That may take some explaining.

I believe Philippians 4, and the rest of the Bible.

Ignoring Sacred Scripture isn’t an option. But my faith isn’t just about ‘me, the Bible, and God.’ (Catechism, 7495, 101133)

It’s not all about emotions, either. It’s a matter of balance and thinking.

Emotions are part of being human. There’s nothing wrong with them, by themselves. Not until I decide what I’ll do. (Catechism, 17621770)

Sometimes emotions tell me that I should pay attention to something. My job is noticing feelings, thinking about what’s happening, and making a reasonable decision. (Catechism, 1767)

I’ve learned that my feelings are unreliable guides. Thinking before I act is a good idea.

On the other hand, not having or admitting emotions could be a serious problem.2 Humanity’s track record for handling emotions and decisions is not at all good, and that’s yet again another topic. (Catechism, 17071709)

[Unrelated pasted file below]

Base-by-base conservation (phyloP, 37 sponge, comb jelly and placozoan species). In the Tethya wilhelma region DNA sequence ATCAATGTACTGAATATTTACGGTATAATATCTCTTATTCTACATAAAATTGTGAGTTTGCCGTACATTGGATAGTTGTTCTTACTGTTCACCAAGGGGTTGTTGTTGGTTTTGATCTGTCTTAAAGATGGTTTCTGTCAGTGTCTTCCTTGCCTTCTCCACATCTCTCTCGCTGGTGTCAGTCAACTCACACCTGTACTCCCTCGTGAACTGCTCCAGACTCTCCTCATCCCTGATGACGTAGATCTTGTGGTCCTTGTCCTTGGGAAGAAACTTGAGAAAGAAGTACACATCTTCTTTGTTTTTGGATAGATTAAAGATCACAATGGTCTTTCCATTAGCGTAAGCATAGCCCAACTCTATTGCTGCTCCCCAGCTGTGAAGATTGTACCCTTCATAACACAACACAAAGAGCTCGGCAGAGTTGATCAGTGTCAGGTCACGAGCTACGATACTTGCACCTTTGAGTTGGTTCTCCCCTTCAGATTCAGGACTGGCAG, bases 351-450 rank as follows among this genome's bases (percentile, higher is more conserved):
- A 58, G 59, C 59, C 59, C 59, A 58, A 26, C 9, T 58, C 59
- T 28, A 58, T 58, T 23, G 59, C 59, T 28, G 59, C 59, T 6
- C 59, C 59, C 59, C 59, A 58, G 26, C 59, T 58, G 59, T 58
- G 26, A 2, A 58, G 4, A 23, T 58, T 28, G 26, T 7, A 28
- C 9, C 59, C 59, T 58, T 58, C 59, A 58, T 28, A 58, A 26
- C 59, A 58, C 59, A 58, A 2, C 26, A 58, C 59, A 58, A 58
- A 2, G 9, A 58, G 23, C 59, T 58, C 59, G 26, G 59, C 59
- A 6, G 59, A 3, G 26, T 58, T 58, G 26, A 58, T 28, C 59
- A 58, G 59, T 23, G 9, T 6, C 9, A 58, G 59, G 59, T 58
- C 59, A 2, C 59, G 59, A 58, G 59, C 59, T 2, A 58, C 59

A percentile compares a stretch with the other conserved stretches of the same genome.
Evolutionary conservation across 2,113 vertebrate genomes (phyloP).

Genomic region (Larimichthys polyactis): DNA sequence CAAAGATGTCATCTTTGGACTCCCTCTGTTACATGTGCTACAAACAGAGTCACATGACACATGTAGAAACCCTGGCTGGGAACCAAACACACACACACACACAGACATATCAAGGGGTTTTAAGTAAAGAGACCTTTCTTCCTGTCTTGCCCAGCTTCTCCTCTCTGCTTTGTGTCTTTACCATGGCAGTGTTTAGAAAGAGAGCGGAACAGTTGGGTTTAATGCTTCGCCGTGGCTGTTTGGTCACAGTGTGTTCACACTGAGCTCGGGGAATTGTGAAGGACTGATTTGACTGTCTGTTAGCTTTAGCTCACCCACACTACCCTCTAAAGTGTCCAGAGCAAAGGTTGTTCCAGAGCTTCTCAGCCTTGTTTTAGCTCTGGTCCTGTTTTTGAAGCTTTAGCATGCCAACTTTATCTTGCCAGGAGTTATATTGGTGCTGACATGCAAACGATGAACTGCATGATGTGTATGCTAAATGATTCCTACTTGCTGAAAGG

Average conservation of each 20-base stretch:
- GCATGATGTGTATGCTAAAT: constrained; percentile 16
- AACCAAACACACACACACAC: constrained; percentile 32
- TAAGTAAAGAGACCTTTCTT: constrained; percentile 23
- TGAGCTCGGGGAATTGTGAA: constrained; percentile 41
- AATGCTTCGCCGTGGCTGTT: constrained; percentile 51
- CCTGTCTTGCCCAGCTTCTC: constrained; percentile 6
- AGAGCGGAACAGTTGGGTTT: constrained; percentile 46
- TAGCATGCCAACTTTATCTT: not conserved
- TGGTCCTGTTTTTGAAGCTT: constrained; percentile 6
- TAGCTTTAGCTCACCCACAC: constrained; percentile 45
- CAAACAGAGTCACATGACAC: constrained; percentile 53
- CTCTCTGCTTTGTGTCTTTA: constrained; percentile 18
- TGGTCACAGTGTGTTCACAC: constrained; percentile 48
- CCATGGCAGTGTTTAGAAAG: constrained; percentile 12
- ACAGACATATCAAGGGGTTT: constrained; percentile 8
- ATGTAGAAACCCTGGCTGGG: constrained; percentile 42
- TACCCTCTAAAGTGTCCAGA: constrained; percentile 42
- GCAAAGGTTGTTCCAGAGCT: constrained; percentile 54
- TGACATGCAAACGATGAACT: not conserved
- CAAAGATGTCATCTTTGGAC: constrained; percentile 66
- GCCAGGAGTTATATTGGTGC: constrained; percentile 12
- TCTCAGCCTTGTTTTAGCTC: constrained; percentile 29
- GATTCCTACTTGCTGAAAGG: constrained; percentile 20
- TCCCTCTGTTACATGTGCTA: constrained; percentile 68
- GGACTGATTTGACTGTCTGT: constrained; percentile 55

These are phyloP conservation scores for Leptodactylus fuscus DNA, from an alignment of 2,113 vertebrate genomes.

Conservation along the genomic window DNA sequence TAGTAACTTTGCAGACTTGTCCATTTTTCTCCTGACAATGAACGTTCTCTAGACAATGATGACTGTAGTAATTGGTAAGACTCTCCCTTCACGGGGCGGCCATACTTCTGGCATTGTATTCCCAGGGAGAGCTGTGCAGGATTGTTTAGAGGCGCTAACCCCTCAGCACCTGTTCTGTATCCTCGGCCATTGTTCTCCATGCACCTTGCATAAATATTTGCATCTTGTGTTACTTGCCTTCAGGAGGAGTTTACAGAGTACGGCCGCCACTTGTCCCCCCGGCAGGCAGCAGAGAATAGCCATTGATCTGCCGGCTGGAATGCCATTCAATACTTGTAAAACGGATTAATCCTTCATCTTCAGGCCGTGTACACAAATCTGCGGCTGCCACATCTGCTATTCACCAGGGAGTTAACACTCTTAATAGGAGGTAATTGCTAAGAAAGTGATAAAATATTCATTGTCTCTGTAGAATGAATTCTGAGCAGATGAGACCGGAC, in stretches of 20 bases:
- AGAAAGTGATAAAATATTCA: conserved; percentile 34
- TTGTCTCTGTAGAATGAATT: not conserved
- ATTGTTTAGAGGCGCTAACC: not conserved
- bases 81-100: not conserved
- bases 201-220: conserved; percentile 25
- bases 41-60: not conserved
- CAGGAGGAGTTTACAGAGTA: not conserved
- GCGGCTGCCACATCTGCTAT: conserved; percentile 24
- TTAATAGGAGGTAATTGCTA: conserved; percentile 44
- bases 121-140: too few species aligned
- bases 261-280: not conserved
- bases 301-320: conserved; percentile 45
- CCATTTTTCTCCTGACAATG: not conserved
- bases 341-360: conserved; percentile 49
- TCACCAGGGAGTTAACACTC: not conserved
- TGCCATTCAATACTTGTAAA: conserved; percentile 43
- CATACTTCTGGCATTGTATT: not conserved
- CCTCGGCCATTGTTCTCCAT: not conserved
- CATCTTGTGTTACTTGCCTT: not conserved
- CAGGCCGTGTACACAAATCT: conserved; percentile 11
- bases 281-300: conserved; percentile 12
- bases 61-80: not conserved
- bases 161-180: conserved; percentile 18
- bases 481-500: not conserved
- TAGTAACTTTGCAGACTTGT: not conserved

Believing AND Using My Brain

Even extreme apostles of temperance like hatchet-wielding Carrie Nation had a little truth behind their beliefs.

I think the same goes for advocates who want to legalize or ban potentially-dangerous substances and tech.

That doesn’t make them right.

Drinking too much coffee can lead to psychosis or make it worse. Way too much. Avoiding a caffeine overdose makes sense. Banning coffee, not so much. (July 10, 2016)

I think folks who fervently embrace extremes are missing the big picture. I don’t doubt their sincerity. I even ‘feel like’ supporting their causes. Sometimes. Sometimes I don’t. Either way, I prefer making sense.

On the whole, I like being a Catholic. Now. But feelings aren’t why I joined. (July 30, 2017)

I’d have little use for a faith that stopped making sense when all the light and color drains from the world. (July 2, 2017)